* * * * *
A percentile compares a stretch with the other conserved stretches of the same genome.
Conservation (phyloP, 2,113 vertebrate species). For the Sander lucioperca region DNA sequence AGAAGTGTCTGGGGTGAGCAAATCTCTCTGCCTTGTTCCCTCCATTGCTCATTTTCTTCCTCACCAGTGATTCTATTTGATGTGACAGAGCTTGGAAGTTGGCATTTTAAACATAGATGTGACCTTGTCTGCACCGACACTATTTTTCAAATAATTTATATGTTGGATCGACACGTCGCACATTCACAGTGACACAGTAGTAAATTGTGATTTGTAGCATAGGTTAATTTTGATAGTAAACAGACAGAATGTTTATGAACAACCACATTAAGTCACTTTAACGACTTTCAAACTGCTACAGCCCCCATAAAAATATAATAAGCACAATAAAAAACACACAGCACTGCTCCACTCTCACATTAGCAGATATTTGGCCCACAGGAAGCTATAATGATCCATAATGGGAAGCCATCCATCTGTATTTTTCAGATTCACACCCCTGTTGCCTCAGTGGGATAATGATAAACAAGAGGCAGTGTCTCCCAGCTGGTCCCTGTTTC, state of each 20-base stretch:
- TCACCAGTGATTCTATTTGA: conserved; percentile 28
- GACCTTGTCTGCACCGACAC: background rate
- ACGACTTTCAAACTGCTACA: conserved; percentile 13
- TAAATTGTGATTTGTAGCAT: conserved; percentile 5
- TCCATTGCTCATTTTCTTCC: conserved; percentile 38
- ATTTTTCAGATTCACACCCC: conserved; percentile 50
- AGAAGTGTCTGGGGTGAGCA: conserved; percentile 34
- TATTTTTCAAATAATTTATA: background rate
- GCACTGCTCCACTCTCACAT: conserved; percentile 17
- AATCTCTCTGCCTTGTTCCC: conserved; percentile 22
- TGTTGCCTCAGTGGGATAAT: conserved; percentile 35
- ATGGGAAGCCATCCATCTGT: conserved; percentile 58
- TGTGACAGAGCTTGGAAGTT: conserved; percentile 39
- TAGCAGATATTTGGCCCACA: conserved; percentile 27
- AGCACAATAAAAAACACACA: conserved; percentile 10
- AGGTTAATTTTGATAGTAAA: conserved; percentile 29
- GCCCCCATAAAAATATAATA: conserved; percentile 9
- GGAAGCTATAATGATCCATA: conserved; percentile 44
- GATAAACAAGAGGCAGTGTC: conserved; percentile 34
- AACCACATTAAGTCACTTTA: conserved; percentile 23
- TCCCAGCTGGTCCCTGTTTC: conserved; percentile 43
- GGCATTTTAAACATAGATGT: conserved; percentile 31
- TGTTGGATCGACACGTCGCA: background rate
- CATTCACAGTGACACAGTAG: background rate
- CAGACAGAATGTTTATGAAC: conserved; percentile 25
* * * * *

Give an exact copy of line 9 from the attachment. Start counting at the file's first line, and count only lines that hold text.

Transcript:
- AGAAGTGTCTGGGGTGAGCA: conserved; percentile 34